University of Washington President Ana Mari Cauce (left) introduces new UW Athletic Director Troy Dannen during a news conference Tuesday in Seattle. (Ken Lambert/The Seattle Times via AP)

University of Washington President Ana Mari Cauce (left) introduces new UW Athletic Director Troy Dannen during a news conference Tuesday in Seattle. (Ken Lambert/The Seattle Times via AP)

Dannen jumps on rare opportunity to take over as AD at Washington

The former Tulane athletic director will lead the Huskies as they transition to the Big Ten next year.

By Tim Booth / Associated Press

SEATTLE — Troy Dannen was happy in New Orleans. The athletic program he took over at Tulane in 2015 was thriving, especially a football program still basking in what was accomplished last season.

But when the job as athletic director at Washington came open in August and Dannen became identified in the search process, the thought of making a career-defining move entered his mind.

“I then I went through six weeks of nerves about whether I could actually get the job or not,” Dannen said Tuesday.

Dannen did get the job, taking over at Washington at a time with major changes on the horizon for the university. Dannen replaced Jen Cohen, who left in August to take the top position in the athletic department at Southern California.

Cohen was the one in charge of Washington athletics when the Huskies announced they, along with Oregon, were leaving for the Big Ten helping lead to the collapse of the Pac-12.

It will be Dannen taking the Huskies into the Big Ten at a time when Washington is thriving in football but is facing questions in men’s basketball, there’s a department deficit of nearly $8 million in the next fiscal year and there will be a major jump in the debt services paid on the Husky Stadium renovation in the coming years.

“I think the move to the Big Ten gives us hope for stability and vitality and while that full per diem, if you will, in the Big Ten may be a little ways out, the future is bright,” Dannen said.

The Iowa native arrived at Tulane eight years ago after a stint as the athletic director at Northern Iowa. He has served on various NCAA committees in recent years, including the Division I Transformation Committee and the Football Oversight Committee.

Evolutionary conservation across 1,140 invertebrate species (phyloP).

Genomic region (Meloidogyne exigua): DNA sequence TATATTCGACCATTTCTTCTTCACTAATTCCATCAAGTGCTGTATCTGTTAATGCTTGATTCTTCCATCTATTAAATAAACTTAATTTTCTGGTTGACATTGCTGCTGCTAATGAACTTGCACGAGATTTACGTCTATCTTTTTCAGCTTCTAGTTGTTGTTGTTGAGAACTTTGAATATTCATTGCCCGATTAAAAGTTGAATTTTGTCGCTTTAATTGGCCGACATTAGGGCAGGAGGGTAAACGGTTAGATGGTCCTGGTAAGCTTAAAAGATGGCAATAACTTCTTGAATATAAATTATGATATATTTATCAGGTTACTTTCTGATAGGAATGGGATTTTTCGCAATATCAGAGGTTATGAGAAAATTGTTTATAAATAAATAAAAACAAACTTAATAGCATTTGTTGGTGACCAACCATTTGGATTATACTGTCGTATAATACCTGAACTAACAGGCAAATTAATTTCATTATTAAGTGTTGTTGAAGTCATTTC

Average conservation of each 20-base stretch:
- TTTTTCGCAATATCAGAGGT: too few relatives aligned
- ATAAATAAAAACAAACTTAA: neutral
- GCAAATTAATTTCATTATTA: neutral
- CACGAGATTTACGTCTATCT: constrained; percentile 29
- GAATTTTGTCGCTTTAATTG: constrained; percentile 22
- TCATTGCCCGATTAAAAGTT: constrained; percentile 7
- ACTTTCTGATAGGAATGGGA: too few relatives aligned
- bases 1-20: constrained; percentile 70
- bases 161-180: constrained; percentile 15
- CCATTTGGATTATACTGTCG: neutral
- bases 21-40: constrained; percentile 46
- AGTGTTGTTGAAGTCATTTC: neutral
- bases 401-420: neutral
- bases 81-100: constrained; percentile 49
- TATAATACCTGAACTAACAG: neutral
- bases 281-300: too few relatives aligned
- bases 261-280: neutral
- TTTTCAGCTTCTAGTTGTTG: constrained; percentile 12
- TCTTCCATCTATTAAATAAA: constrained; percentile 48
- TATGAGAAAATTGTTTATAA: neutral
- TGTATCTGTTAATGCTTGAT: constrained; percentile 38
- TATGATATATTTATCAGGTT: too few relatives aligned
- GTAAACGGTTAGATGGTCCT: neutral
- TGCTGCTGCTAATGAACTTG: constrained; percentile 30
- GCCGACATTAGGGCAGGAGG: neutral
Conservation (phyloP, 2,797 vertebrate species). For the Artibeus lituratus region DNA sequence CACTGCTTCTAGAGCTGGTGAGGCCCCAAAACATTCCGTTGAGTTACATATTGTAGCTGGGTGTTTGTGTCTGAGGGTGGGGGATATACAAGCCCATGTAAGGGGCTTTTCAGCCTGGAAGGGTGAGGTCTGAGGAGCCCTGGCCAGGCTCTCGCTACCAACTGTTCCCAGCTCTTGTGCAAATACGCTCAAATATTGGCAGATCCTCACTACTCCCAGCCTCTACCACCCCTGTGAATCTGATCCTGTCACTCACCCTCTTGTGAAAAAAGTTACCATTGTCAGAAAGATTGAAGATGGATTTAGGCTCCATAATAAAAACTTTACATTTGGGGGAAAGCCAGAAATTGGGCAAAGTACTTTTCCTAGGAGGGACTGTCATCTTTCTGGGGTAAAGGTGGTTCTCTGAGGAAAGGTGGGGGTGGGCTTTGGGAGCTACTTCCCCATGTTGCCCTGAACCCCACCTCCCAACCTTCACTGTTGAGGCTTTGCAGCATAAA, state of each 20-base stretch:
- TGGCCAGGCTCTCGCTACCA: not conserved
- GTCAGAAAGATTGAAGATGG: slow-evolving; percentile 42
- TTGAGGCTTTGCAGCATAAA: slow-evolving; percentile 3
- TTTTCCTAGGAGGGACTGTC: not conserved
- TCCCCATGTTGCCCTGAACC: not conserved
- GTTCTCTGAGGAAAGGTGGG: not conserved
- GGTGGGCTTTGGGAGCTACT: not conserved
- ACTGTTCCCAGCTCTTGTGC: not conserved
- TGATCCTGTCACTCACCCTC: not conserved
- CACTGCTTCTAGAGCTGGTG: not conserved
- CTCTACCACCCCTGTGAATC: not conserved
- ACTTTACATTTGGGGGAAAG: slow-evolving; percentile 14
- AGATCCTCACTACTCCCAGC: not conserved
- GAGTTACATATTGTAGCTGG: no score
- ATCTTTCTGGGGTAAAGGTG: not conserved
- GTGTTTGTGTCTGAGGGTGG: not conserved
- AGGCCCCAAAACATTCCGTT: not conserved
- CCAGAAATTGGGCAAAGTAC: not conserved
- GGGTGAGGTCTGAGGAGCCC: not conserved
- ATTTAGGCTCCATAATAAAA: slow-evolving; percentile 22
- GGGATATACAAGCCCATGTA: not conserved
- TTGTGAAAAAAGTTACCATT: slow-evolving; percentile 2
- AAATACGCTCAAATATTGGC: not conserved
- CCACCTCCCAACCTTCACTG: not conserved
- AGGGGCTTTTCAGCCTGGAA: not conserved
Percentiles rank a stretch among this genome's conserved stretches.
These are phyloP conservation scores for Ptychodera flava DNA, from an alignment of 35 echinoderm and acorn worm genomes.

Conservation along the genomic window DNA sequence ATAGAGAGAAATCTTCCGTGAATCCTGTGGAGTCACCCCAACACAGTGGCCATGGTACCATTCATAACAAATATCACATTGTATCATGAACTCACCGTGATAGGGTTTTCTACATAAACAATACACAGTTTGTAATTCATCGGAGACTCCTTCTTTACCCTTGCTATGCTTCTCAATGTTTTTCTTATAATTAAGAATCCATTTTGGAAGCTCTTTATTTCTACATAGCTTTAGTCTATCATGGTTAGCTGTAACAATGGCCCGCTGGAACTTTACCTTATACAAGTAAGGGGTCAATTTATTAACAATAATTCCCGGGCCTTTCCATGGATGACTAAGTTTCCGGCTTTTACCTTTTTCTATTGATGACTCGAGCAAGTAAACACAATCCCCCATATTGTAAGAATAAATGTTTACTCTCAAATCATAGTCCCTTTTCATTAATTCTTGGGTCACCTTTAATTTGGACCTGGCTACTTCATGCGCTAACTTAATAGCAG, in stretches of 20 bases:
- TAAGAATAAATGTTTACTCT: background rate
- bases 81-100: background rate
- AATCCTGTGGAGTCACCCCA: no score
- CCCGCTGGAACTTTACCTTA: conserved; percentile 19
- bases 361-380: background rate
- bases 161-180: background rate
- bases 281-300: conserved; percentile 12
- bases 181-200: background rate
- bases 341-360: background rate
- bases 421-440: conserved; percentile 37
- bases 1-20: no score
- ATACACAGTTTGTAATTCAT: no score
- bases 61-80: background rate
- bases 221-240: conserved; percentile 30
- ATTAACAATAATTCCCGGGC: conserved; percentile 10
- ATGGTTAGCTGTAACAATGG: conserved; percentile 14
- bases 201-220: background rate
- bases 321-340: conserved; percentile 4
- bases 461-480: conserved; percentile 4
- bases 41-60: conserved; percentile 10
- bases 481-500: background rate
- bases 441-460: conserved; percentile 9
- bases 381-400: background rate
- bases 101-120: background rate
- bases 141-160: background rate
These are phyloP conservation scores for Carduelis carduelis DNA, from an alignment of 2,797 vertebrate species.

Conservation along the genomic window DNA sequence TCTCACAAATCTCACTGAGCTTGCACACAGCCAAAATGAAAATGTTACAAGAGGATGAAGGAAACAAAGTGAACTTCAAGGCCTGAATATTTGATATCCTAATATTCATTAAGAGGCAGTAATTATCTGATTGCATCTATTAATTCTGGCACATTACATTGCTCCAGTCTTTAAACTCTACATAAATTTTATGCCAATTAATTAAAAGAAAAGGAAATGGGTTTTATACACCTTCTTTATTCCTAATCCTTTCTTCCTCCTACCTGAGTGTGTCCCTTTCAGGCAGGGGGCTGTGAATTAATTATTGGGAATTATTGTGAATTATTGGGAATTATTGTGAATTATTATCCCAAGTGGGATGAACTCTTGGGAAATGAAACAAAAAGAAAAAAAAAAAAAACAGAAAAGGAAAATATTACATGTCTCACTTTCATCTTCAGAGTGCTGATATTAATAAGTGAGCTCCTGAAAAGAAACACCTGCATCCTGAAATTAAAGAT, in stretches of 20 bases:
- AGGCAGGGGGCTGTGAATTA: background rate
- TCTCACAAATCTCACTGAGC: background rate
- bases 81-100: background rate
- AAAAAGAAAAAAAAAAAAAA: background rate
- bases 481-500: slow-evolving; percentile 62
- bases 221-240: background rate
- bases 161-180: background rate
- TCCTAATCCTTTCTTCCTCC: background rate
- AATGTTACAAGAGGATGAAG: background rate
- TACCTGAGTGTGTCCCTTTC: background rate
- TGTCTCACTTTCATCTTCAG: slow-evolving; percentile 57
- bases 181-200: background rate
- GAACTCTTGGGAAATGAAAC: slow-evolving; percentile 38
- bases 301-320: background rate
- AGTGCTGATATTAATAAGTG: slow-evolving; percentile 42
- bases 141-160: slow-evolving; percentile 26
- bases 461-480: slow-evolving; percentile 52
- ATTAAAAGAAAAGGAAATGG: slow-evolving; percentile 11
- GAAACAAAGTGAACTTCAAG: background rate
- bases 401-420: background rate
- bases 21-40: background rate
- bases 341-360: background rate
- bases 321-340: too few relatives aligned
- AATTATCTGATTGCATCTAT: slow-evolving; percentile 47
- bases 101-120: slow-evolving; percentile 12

During his time at Tulane, Dannen hired football coach Willie Fritz and helped turn the Green Wave into one of the strongest Group of Five programs in the country in the American Athletic Conference.

For his first introduction at Washington, Dannen seemed to win over the audience in his new environment.

He made note of the rowing shell from the 1936 Olympics — “The Boys in the Boat” shell — hanging above the podium in the room where his introduction was held. He shared the story of becoming a Seattle SuperSonics fan in Iowa because “Downtown” Freddie Brown played for the Sonics and played collegiately at Iowa.

But Dannen was also forthright on at least one topic. When asked about the future of the football rivalry with Washington State, Dannen noted the importance of playing seven home football games each season as part of the business model for Washington’s finances.

With the Huskies playing nine conference games as part of their move to the Big Ten, it seemed a pretty clear indication by Dannen that the Apple Cup may not be able to continue in its current structure.

“My bias is I don’t want to lose history and the traditions. I also know that I have this economic model, particularly as we move to the Big Ten where we’re playing with people that frankly have an economic model that is, I don’t want to say far superior, but far greater than ours,” Dannen said. “We have to be really careful and seven home games is a piece of the economic model going forward that UW has to have.”

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